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Vernix Caseosa: The Ultimate Natural Cosmetic?
By: Johann W. Wiechers, PhD, JW Solutions; and Bernard Gabard, PhD, Iderma
Posted: August 31, 2009, from the September 2009 issue of Cosmetics & Toiletries.
- Figure 1. Vernix caseosa covers newborn infants
- Figure 2. Lipid, free lipid extract and ceramide analyses
- Figure 3. Water loss profiles
- Figure 4. Water loss profiles of vernix caseosa films as a function of relative humidity
- Figure 5. Equilibrium water sorption-desorption curves
- Figure 6. Percent barrier recovery after tape stripping versus film permeability
- Figure 7. Moisture accumulation assessment
- Figure 8. Water release profiles
- Figure 9. Microgels and coating lipids
- Figure 10. Water release profiles of native VC and various biofilms
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“In utero, its rheological properties are modified by extracutaneous secretions such as pulmonary surfactant. Detached vernix is swallowed by the fetus. Vernix contributes to the electrical isolation of the fetus and has osmoregulatory capability. At the time of birth, its water content precisely matches the cube of the golden section ratio. Following tactile spreading, polygonal vernix corneocytes orient parallel to the skin surface. The hydrophilic (intracorneocyte) and hydrophobic (external lipid) domains of vernix contain a plethora of biologically active, small molecules in a complex, structured array.
“Cleansing studies6 support ready entry of applied vernix into surface pores such as hair follicles. Vernix has a nongreasy feel and its physical properties hypothetically contribute to the panoply of sensory cues, which attract caregivers to the skin of the newborn. The possibility that vernix contains pheromones, like mother’s milk, is open to investigation. Vernix facilitates acid mantle formation and presumably contributes to optimal bacterial colonization of newborn skin after birth.” Imagine getting such a product brief from marketing!
From all of the above, it is clear that a synthetic analogue of vernix caseosa cannot simply mimic all its biological and physical characteristics. Formulators have therefore focused on a few main points, including the water-holding capacity and the water vapor transport rate; more recently, the skin barrier effect has become another focus. Papers describing synthetic analogues of vernix caseosa include the following, discussed in chronological order of publication:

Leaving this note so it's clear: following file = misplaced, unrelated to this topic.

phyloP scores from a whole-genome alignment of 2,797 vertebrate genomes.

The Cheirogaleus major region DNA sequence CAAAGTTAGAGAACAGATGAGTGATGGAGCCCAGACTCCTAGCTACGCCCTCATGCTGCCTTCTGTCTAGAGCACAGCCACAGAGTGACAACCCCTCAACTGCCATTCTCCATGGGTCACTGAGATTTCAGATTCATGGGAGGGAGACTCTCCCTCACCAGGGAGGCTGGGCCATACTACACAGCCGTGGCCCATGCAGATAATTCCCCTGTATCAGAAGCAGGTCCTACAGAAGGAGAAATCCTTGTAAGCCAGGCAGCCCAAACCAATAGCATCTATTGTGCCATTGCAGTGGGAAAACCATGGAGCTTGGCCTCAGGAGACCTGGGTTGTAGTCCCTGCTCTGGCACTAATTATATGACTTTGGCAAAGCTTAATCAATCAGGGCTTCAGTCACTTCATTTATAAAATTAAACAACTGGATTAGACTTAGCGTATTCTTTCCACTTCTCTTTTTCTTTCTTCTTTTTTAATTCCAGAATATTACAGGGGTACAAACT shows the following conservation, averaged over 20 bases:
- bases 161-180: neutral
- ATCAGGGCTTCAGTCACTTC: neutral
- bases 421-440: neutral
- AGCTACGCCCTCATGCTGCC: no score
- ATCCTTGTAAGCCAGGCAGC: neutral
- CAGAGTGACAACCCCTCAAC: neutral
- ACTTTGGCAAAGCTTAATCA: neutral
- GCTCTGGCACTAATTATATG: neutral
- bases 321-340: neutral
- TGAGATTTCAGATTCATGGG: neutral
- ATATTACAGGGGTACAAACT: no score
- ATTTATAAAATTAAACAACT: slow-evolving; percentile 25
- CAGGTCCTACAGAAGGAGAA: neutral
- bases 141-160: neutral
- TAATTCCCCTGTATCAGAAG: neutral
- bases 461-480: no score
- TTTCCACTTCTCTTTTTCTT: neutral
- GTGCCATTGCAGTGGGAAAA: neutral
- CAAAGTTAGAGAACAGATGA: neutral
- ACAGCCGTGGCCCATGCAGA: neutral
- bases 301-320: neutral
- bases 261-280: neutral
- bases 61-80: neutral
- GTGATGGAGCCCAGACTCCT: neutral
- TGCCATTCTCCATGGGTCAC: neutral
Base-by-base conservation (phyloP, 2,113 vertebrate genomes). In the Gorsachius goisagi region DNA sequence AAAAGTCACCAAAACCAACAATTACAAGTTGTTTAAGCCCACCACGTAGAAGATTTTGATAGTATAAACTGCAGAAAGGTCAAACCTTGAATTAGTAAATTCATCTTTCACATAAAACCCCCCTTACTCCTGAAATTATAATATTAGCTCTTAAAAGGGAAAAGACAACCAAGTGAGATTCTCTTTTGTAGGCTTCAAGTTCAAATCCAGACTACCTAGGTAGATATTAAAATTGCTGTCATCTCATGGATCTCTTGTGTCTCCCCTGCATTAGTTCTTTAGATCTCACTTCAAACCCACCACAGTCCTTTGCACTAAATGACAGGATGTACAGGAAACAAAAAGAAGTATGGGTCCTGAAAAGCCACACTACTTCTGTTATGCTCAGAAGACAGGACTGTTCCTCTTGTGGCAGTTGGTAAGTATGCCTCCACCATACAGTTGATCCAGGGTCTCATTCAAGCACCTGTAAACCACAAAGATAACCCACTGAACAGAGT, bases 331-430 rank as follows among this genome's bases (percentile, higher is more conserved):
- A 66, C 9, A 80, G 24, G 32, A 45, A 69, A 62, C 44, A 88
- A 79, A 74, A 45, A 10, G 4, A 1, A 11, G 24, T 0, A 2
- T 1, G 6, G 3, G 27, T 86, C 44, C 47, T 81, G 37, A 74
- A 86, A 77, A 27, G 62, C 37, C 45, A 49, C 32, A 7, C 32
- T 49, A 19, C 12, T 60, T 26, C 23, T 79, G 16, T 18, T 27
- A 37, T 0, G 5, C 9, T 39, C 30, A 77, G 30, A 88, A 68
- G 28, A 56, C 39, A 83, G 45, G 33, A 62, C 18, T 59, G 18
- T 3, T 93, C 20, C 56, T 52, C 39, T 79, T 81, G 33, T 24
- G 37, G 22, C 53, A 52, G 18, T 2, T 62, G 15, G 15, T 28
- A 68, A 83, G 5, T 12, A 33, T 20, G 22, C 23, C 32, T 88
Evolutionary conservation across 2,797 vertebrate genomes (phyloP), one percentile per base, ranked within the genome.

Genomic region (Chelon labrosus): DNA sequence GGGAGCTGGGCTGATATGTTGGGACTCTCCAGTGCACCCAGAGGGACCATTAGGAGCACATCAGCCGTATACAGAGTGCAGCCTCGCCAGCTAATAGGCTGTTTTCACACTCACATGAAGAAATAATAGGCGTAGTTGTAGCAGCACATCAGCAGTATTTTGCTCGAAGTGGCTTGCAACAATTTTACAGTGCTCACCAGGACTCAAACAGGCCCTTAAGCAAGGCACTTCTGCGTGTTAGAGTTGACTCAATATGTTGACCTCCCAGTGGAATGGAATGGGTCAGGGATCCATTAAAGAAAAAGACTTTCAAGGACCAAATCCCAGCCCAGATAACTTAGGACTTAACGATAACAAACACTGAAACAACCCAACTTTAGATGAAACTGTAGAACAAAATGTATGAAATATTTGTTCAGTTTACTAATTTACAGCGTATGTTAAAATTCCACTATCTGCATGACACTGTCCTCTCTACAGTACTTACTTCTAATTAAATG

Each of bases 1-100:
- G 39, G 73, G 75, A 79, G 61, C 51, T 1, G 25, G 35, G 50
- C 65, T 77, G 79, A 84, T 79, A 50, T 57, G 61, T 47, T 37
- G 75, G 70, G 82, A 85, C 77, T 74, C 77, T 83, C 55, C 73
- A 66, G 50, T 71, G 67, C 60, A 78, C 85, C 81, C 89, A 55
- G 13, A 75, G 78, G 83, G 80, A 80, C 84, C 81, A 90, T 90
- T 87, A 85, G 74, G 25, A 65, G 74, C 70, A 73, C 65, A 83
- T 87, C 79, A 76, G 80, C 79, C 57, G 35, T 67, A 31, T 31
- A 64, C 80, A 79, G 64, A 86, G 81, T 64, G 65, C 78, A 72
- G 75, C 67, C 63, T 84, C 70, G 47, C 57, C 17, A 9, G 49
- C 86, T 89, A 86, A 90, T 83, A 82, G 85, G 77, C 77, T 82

Sumida 1998: Sumida et al.12 were (one of) the first to describe a pseudo vernix caseosa formulation and found that the skin’s hygroscopicity and water-holding ability markedly improved after application of a test cream, even after washing with water. The authors suggested that the liquid crystalline structure of both the vernix caseosa and pseudo vernix caseosa formulation contributed water-absorption ability to these lipid mixtures.
The next six publications describing synthetic analogues for vernix caseosa all come from the University of Cincinnati School of Pharmacy, or the Skin Science Institute at the Cincinnati Children’s Hospital Research Foundation, which clearly made this into a research theme for almost a decade. It started with a poster of Bautista et al.22 in which vernix caseosa was compared with a petrolatum and mineral oil-based ointmentd and petrolatum. Initially, the comparisons were only conducted with oil-based formulations but over the course of approximately seven years, more complex formulations were studied.